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  • Author: C. Lamb x
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Two approaches for defining fractional derivatives of periodic distributions are presented. The first is a distributional version of the Weyl fractional derivative in which a derivative of arbitrary order of a periodic distribution is defined via Fourier series. The second is based on the Grünwald-Letnikov formula for defining a fractional derivative as a limit of a fractional difference quotient. The equivalence of the two approaches is established and an application to a fractional diffusion equation, posed in a space of periodic distributions, is also discussed.


Introduction of a bean phenylalanine ammonia-lyase (PAL) transgene into tobacco plants results in epigenetic post-transcriptional gene silencing which is unstable, such that after self-pollination first generation progeny may become PAL over-expressors. The change from gene silencing to PAL over-expression is accompanied by a loss of cytosine methylation of the PAL transgene and reduced methylation of the endogenous tobacco PAL2 gene, but not the PAL1 gene. These changes are associated with the appearance of high levels of bean PAL and tobacco PAL2 transcripts in the total RNA fraction from PAL over-expressing plants. However, tobacco PAL2 transcripts are inefficiently recruited into polysomes, and tobacco PAL2 protein is not detected in leaves of PAL over-expressing or wild-type lines. Thus, in spite of the post-transcriptionally controlled increase in tobacco PAL2 transcripts in PAL over-expressors, the increased PAL activity is primarily the result of the increase in bean PAL transcripts and corresponding enzymatic activity. These results reveal a complex cross-talk between expression of the PAL transgene and the corresponding endogenous PAL genes at the levels of transcription, transcript stability and polysomal recruitment during sense transgene-mediated silencing and subsequent over-expresson of PAL in tobacco.

This workshop was convened to address common issues and concerns associated with risk management of endocrine-disrupting chemicals (EDCs). The talks described the tools and policies for key Japanese, Australian, German, and U.S. regulatory agencies. The agencies participating in the workshop were responsible for the regulation of various substances including: chemicals, pesticides, environmental contamination, pharmaceuticals, and food additives. The panel also described the role of the Organization for Economic Cooperation and Development (OECD) in standardizing the tools and validation of testing and screening methods. The panel also included nongovernmental organizations presenting the views of the World Wildlife Fund, and the chemical industry from industrialized nations; each organization described its concerns and proposed approaches to risk management of EDCs. This summary highlights the most important areas of common points of view of government, industry, and environmentalists. We also try to identify issues upon which viewpoints diverge.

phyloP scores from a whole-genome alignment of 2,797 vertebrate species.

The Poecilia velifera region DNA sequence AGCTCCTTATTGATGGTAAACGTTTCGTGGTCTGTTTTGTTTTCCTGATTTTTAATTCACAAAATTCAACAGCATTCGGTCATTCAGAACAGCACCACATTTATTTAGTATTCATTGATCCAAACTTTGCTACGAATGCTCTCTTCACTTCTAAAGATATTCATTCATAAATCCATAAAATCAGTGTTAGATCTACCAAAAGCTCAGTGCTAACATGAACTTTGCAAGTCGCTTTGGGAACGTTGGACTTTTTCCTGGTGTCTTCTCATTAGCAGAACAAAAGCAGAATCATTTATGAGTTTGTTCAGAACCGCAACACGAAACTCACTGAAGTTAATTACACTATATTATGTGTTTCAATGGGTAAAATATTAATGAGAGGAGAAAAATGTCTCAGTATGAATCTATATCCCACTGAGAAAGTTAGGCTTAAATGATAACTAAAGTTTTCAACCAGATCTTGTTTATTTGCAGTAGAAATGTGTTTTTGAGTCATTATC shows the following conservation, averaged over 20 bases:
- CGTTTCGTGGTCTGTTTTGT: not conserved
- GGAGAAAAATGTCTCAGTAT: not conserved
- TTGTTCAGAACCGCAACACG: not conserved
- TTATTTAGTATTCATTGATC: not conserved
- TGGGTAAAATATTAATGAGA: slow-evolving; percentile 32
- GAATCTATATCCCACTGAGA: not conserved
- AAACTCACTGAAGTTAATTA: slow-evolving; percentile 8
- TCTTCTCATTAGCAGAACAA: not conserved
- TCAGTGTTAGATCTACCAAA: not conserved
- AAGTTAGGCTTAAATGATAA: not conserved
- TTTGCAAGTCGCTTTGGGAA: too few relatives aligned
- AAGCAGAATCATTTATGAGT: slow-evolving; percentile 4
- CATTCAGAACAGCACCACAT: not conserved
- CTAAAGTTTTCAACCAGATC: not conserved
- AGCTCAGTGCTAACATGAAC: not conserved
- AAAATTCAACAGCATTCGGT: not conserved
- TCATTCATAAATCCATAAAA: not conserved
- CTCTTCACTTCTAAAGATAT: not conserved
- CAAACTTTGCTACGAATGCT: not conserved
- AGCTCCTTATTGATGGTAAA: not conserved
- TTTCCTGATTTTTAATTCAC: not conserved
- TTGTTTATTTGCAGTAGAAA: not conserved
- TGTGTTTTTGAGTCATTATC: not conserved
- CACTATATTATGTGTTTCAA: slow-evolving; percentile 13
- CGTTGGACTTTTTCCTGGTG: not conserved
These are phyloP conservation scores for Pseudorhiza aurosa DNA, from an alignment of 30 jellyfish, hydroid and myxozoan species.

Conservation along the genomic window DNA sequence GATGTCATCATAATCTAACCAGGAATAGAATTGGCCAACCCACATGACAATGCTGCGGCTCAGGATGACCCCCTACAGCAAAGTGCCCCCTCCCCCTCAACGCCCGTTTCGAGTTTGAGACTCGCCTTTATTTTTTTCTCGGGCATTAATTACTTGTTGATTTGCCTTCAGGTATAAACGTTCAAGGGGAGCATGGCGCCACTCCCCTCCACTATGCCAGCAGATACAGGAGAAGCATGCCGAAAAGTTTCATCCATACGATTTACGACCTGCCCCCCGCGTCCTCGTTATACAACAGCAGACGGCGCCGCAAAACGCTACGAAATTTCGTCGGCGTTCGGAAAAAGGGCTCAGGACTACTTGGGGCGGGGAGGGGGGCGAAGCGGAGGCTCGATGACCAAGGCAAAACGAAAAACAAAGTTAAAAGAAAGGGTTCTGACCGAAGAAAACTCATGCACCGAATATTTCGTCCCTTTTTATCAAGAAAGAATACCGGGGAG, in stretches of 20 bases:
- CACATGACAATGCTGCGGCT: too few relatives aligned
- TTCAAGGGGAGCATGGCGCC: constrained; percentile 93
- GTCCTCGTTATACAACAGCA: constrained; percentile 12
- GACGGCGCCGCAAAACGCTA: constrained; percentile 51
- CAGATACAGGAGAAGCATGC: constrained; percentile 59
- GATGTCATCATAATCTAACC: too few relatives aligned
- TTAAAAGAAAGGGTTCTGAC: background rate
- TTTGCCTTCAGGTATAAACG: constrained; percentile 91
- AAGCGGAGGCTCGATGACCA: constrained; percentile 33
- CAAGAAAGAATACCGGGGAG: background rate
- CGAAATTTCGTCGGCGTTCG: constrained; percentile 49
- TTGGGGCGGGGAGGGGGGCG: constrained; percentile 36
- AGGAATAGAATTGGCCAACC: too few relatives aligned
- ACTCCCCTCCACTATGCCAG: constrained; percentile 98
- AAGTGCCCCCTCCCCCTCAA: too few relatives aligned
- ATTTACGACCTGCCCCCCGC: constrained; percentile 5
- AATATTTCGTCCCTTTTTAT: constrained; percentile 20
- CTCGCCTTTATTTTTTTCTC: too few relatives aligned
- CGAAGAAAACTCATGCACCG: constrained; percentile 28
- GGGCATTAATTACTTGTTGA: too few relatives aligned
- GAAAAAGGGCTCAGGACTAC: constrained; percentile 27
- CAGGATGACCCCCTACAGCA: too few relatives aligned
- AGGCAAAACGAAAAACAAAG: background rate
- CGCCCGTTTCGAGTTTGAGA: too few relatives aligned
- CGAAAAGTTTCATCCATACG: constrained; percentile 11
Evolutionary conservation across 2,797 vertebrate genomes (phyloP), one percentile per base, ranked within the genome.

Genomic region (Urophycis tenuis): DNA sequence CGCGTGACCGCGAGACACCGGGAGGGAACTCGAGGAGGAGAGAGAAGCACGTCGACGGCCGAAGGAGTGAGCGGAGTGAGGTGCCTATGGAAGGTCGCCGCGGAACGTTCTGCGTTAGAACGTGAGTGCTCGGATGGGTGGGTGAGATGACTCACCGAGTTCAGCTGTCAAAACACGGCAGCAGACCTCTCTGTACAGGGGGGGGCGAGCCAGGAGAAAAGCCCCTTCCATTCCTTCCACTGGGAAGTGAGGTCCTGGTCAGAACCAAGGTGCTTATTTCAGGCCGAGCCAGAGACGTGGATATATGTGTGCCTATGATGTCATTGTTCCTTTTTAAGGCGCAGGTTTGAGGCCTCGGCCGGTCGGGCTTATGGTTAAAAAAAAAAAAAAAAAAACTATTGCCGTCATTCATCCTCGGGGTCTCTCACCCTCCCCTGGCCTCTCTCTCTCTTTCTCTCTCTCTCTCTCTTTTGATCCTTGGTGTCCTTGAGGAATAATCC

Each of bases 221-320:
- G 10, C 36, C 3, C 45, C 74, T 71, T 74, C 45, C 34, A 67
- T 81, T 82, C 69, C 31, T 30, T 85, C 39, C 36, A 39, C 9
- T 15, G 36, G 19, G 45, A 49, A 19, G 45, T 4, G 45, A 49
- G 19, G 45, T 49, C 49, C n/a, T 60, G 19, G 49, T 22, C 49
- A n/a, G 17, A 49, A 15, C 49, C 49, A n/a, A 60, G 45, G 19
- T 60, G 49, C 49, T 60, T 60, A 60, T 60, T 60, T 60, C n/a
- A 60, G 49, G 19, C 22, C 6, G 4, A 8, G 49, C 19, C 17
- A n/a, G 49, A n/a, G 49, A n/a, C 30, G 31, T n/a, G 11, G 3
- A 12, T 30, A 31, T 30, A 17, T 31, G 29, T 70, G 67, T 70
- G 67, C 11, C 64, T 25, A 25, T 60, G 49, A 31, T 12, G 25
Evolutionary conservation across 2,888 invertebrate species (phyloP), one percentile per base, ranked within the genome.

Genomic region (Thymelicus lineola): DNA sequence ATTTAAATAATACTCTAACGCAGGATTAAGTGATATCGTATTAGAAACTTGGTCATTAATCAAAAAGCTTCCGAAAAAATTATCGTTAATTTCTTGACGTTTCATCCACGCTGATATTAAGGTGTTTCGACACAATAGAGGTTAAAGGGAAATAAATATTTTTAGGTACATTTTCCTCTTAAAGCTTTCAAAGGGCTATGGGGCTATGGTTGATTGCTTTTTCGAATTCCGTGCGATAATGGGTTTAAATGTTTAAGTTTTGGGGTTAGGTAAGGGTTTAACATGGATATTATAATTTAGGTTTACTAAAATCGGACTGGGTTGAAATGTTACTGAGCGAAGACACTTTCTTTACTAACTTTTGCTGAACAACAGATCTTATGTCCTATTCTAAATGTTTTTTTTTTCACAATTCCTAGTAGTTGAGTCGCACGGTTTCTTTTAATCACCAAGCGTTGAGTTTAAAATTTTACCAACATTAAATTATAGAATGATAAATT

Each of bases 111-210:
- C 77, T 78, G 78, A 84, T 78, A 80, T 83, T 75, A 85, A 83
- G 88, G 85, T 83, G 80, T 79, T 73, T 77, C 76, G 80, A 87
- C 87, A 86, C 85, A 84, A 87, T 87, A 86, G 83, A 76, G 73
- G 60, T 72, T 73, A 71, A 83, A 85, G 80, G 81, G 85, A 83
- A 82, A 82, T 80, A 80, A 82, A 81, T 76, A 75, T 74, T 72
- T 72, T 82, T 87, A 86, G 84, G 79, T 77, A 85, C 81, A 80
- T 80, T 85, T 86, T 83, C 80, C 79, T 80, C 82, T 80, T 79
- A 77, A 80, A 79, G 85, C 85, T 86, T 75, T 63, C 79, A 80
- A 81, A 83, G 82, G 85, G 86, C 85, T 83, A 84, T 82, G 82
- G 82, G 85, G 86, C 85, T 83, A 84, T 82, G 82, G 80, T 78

Papers from the Ninth Birmingham Colloquium on the Textual Criticism of the New Testament, in association with the COMPAUL project


Canada has long been a colonial country and an extractive economy. In the 20th century, with the adoption of multiculturalism and a global peace keeping mission, the country seemed to embrace a new ethos. However, Canada remains deeply colonial and, in spite of a judiciary that since the repatriation of the Constitution in 1982, increasingly recognizes Indigenous land, resource and identity rights, its economy continues to be extractive, with abiding impacts on the Indigenous peoples of Turtle Island (North America). Our study of the knowledge, ignorance and social attitudes of exiting undergraduate students at Queen’s University suggests that students in this part of Canada (Ontario) are educated to misunderstand the fundamental geographies of Indigenous peoples, their land, and their identity. But the contradiction between image and reality is beginning to attract the students’ attention and disrupt their sense of being part of a just society.